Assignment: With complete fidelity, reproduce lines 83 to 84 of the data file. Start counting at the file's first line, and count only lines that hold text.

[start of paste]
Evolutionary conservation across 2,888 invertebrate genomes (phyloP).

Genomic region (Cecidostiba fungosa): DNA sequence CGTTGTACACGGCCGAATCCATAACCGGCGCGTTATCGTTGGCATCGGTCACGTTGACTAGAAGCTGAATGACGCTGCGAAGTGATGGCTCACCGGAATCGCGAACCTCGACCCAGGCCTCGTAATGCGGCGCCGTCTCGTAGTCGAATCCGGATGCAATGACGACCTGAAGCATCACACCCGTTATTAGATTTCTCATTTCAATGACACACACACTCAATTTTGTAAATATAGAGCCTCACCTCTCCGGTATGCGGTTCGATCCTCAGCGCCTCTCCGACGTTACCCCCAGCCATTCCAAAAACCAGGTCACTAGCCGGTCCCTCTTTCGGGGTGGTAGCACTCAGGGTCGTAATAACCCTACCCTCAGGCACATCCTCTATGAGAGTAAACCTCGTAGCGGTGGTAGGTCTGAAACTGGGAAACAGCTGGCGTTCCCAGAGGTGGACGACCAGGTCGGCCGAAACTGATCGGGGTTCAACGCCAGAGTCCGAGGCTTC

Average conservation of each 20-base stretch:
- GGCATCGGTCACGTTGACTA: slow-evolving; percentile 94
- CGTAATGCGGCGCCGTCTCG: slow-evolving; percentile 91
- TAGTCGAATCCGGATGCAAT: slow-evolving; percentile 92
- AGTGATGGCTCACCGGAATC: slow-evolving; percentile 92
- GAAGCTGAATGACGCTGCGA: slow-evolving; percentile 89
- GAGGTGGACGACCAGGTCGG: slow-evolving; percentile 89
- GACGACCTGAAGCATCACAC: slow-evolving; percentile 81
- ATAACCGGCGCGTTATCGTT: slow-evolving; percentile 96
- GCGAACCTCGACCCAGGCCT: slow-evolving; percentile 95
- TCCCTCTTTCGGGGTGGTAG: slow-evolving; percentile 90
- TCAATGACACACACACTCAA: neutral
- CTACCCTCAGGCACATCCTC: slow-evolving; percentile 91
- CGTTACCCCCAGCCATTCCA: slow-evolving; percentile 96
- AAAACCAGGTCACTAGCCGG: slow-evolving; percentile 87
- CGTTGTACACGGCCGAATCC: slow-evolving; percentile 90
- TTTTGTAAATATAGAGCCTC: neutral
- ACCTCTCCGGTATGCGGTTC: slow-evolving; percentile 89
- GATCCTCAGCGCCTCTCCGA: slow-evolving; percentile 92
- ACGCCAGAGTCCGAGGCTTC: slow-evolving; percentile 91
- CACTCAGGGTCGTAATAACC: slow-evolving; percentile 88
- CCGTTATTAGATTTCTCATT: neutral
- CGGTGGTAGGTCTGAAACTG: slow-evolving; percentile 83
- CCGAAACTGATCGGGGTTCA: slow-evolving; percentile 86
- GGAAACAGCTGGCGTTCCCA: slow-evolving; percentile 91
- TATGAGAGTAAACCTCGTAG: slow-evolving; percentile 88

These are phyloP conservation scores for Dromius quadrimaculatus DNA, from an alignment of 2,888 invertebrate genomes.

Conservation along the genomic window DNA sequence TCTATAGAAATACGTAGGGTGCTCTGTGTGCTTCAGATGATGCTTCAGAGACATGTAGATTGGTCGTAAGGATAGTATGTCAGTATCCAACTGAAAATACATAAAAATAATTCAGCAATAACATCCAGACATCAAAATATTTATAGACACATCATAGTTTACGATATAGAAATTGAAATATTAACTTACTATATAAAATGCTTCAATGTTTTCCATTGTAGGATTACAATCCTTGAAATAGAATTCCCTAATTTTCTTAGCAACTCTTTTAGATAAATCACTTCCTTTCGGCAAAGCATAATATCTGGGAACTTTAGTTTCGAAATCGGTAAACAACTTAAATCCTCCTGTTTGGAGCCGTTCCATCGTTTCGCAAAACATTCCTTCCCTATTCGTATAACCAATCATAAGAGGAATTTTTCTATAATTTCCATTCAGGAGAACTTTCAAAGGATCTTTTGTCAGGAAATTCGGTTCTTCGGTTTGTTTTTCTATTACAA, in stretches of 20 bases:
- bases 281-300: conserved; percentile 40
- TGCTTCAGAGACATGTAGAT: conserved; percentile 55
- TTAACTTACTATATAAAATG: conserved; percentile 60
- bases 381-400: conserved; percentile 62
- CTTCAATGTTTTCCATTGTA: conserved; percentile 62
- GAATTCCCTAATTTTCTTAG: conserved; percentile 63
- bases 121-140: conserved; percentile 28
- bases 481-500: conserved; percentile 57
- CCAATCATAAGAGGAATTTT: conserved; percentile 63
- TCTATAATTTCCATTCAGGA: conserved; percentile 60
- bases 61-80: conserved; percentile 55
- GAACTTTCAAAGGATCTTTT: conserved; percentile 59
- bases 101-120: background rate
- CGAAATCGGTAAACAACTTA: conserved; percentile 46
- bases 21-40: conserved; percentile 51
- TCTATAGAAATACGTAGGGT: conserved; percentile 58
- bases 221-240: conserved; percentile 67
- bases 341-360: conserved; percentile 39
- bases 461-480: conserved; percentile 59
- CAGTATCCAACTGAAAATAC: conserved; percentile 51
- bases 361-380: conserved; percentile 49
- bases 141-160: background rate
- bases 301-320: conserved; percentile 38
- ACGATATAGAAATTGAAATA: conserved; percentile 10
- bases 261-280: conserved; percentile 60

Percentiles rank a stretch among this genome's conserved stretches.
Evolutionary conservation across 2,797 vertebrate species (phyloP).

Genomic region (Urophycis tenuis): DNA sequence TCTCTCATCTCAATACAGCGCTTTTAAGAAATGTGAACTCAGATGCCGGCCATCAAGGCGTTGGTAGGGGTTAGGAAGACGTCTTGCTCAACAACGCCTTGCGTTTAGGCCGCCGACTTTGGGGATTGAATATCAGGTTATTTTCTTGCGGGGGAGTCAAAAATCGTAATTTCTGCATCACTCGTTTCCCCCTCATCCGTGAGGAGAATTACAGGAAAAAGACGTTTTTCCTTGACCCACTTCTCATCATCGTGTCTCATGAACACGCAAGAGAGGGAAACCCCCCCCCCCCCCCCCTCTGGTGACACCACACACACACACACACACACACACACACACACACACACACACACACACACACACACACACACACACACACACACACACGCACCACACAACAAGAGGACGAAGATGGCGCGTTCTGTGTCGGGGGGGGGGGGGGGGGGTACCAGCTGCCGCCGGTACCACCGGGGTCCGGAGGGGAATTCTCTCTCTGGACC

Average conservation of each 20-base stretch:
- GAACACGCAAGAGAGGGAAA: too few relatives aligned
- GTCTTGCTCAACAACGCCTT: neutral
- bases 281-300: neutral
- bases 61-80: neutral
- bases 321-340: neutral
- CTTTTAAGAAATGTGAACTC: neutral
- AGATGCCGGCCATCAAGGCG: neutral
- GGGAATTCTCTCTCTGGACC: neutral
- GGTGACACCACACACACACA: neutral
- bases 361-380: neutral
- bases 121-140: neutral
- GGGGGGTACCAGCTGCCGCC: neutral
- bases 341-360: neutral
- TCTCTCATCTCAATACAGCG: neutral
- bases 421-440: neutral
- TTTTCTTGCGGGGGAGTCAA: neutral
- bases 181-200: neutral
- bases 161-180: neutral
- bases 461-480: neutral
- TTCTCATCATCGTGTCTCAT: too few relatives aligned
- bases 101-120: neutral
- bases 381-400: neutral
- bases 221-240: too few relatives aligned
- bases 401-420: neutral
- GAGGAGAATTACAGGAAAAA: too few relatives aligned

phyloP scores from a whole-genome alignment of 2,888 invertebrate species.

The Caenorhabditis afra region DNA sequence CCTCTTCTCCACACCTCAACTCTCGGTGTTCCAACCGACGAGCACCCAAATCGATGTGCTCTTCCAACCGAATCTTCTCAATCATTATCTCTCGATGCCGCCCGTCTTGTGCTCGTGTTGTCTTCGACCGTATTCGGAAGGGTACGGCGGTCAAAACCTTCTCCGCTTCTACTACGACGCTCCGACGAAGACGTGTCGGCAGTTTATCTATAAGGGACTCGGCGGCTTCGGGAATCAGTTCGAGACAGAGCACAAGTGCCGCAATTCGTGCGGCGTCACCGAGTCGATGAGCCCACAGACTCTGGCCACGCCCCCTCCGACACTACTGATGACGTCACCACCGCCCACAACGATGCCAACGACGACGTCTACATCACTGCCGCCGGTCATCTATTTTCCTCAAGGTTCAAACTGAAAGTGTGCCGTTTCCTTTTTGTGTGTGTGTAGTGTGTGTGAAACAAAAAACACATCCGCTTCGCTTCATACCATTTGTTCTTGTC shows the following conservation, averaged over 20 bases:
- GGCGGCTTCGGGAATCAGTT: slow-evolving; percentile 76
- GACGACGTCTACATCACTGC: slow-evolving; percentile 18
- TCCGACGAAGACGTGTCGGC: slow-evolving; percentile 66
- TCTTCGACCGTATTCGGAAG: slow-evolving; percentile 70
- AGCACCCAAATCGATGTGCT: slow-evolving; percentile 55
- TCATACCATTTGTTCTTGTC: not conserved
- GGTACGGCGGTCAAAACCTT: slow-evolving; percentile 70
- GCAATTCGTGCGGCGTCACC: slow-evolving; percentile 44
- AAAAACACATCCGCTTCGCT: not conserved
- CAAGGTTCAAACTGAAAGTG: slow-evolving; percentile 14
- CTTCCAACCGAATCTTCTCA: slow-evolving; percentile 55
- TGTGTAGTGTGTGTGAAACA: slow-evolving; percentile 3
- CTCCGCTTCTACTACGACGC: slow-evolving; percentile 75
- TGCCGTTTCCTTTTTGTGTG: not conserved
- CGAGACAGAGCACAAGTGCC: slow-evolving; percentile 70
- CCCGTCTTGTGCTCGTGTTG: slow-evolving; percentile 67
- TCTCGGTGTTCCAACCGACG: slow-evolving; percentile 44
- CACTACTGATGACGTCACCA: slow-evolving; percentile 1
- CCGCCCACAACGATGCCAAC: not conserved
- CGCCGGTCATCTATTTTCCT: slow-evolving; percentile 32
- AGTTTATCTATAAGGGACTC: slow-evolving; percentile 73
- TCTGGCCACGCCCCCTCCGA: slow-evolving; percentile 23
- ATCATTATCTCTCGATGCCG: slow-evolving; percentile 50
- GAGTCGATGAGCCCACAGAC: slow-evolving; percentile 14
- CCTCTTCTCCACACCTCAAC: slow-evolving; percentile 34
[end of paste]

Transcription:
- bases 401-420: neutral
- GAGGAGAATTACAGGAAAAA: too few relatives aligned